It's maple syrup season, and while that means sugary treats in Montreal and Vermont, it also means maple beer at hundreds of craft breweries across the country. The AP reports that maple beer season is now underway, and a growing amount of maple syrup is heading out of sugar shacks and into beer bottles. Bridging the gap between "maple tap and beer tap" is beer that some find more palatable than the average ale. One beer drinker noted that it's "not sugary... like a cider... You have that almost like a hickory taste that you get from maple syrup but just not the overwhelming sweetness of it."
Hop Theory designs tea-like infusions for beer. Their idea is to turn the average beer into one that tastes like a craft brew. Bio-degradable satchels filled with cascade hops, citrus peel, herbs, spices, and seeds can be left in glasses of beer until the flavors meld. The company's goal is to "create a line of different flavors that suite the taste buds of every living beer drinker." Hop Theory has raised nearly $3K of a $25K goal with 36 days remaining on its Kickstarter campaign.
Beer brewing limits have been re-written in Arizona, according to the AP. To support the growth of craft beer breweries, caps and limits are being extended so that breweries in the state can increase production to meet demand. The bill Arizona Republican Gov. Doug Ducey signed into law this week supports the state's burgeoning craft beer industry, and follows similar measures passed earlier this year in North Dakota and Wyoming.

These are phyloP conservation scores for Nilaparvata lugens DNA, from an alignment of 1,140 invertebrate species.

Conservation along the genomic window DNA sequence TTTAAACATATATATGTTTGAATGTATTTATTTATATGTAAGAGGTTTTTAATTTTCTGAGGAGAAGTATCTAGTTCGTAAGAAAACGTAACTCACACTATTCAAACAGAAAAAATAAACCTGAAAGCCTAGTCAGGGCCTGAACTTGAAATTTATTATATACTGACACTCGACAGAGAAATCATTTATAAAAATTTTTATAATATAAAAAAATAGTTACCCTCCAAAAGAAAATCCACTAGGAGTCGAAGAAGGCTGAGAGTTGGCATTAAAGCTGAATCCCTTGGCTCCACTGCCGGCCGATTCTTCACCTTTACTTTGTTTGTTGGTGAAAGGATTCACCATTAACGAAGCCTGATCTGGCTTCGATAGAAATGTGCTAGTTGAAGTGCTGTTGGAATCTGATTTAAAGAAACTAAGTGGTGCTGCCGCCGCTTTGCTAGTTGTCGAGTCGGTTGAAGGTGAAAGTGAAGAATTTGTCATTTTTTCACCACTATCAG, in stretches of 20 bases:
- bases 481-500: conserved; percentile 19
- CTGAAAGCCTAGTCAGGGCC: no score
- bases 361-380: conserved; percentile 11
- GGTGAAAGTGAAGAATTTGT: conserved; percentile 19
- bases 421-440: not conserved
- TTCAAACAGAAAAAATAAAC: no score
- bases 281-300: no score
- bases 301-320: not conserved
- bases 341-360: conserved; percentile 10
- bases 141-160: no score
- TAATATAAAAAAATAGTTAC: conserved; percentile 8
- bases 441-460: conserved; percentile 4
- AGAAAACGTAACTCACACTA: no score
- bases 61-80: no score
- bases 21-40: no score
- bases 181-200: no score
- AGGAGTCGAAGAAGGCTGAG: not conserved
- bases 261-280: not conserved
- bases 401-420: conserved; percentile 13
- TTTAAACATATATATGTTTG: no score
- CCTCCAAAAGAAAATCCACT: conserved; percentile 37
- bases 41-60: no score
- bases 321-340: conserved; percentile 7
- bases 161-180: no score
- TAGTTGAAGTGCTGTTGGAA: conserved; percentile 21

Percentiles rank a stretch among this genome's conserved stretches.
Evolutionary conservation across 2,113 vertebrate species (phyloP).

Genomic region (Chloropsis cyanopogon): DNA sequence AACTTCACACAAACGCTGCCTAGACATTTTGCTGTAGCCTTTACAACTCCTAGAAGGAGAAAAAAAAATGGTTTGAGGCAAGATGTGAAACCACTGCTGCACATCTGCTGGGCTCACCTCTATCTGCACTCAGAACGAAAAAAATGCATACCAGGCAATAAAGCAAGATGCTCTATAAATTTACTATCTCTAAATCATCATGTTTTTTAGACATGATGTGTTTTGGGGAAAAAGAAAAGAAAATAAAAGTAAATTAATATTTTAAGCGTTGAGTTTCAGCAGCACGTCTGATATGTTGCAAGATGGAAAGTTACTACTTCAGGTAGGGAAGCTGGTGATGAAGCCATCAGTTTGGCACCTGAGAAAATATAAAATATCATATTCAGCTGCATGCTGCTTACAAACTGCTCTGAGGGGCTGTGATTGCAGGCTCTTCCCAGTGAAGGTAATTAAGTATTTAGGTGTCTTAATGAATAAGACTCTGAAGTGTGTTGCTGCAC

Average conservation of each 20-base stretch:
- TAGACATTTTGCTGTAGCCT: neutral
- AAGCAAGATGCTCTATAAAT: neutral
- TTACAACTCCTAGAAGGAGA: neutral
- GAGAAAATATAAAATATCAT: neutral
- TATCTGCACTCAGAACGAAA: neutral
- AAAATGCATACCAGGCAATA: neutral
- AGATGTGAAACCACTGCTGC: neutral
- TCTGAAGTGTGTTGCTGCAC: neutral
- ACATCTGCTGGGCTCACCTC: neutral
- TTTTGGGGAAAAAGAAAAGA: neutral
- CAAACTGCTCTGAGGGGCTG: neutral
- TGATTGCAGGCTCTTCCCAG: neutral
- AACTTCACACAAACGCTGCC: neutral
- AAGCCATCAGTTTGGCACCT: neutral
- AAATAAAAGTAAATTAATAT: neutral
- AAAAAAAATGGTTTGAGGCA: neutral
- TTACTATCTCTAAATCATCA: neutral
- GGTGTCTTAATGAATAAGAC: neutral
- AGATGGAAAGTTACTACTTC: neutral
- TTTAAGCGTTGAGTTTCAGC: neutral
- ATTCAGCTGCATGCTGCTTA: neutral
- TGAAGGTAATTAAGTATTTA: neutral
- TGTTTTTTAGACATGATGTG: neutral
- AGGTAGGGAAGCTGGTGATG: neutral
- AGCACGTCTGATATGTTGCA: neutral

Move over Miller High Life, there's a new champagne of beers. A few craft beer brewers have adopted a production method from some of the finest wine makers in the world: methode champenoise. Beer Advocate reports that two Belgian beer companies and one brewery in Oregon are creating Bière de Champagne or Bière Brut, which is beer made in the style of champagne. The process, in a nutshell: Once the beer is bottled, it is refermented with a measure of Champagne yeast. It is then aged on its side to let the sediment settle. The bottles are then flashfreezed so as to expel the small block of sediment (in methode champenoise, this is called disgorgement). Beer Advocate writes that the resulting liquid is "clean, sparkling, bubbly" and "drinks much like Champagne."